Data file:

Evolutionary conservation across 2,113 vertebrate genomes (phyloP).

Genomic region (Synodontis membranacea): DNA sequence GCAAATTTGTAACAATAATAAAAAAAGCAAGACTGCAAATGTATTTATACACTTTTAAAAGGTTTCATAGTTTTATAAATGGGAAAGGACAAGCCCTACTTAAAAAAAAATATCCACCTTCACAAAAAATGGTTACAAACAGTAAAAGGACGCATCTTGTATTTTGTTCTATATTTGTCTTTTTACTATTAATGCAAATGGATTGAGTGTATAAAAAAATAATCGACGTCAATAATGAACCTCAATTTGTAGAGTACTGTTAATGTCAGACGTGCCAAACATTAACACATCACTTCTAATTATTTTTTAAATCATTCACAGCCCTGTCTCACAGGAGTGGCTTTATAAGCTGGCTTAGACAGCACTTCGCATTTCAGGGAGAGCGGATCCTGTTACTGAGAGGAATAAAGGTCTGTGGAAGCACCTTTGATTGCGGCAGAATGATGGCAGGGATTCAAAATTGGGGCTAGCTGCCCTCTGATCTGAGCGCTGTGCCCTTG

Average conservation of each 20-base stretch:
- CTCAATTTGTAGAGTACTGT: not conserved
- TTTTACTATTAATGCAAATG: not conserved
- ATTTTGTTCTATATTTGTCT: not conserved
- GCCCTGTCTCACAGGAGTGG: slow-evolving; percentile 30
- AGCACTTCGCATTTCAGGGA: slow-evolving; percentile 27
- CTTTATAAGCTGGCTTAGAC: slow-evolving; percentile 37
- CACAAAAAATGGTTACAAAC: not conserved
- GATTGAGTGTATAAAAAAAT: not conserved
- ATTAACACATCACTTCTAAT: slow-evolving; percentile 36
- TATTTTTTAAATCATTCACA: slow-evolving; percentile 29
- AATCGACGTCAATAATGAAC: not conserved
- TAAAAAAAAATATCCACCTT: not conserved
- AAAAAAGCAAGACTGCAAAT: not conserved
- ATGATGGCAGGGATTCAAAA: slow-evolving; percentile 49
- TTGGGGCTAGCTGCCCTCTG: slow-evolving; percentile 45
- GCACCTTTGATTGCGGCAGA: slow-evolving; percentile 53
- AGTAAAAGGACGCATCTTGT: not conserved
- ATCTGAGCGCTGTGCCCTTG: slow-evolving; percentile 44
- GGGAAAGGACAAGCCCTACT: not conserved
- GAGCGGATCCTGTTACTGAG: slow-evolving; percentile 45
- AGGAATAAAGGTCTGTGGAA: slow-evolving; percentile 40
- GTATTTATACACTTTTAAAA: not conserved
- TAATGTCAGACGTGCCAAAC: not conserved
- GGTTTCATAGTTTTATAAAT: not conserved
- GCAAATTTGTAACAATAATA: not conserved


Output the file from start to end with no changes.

Evolutionary conservation across 2,113 vertebrate genomes (phyloP).

Genomic region (Synodontis membranacea): DNA sequence GCAAATTTGTAACAATAATAAAAAAAGCAAGACTGCAAATGTATTTATACACTTTTAAAAGGTTTCATAGTTTTATAAATGGGAAAGGACAAGCCCTACTTAAAAAAAAATATCCACCTTCACAAAAAATGGTTACAAACAGTAAAAGGACGCATCTTGTATTTTGTTCTATATTTGTCTTTTTACTATTAATGCAAATGGATTGAGTGTATAAAAAAATAATCGACGTCAATAATGAACCTCAATTTGTAGAGTACTGTTAATGTCAGACGTGCCAAACATTAACACATCACTTCTAATTATTTTTTAAATCATTCACAGCCCTGTCTCACAGGAGTGGCTTTATAAGCTGGCTTAGACAGCACTTCGCATTTCAGGGAGAGCGGATCCTGTTACTGAGAGGAATAAAGGTCTGTGGAAGCACCTTTGATTGCGGCAGAATGATGGCAGGGATTCAAAATTGGGGCTAGCTGCCCTCTGATCTGAGCGCTGTGCCCTTG

Average conservation of each 20-base stretch:
- CTCAATTTGTAGAGTACTGT: not conserved
- TTTTACTATTAATGCAAATG: not conserved
- ATTTTGTTCTATATTTGTCT: not conserved
- GCCCTGTCTCACAGGAGTGG: slow-evolving; percentile 30
- AGCACTTCGCATTTCAGGGA: slow-evolving; percentile 27
- CTTTATAAGCTGGCTTAGAC: slow-evolving; percentile 37
- CACAAAAAATGGTTACAAAC: not conserved
- GATTGAGTGTATAAAAAAAT: not conserved
- ATTAACACATCACTTCTAAT: slow-evolving; percentile 36
- TATTTTTTAAATCATTCACA: slow-evolving; percentile 29
- AATCGACGTCAATAATGAAC: not conserved
- TAAAAAAAAATATCCACCTT: not conserved
- AAAAAAGCAAGACTGCAAAT: not conserved
- ATGATGGCAGGGATTCAAAA: slow-evolving; percentile 49
- TTGGGGCTAGCTGCCCTCTG: slow-evolving; percentile 45
- GCACCTTTGATTGCGGCAGA: slow-evolving; percentile 53
- AGTAAAAGGACGCATCTTGT: not conserved
- ATCTGAGCGCTGTGCCCTTG: slow-evolving; percentile 44
- GGGAAAGGACAAGCCCTACT: not conserved
- GAGCGGATCCTGTTACTGAG: slow-evolving; percentile 45
- AGGAATAAAGGTCTGTGGAA: slow-evolving; percentile 40
- GTATTTATACACTTTTAAAA: not conserved
- TAATGTCAGACGTGCCAAAC: not conserved
- GGTTTCATAGTTTTATAAAT: not conserved
- GCAAATTTGTAACAATAATA: not conserved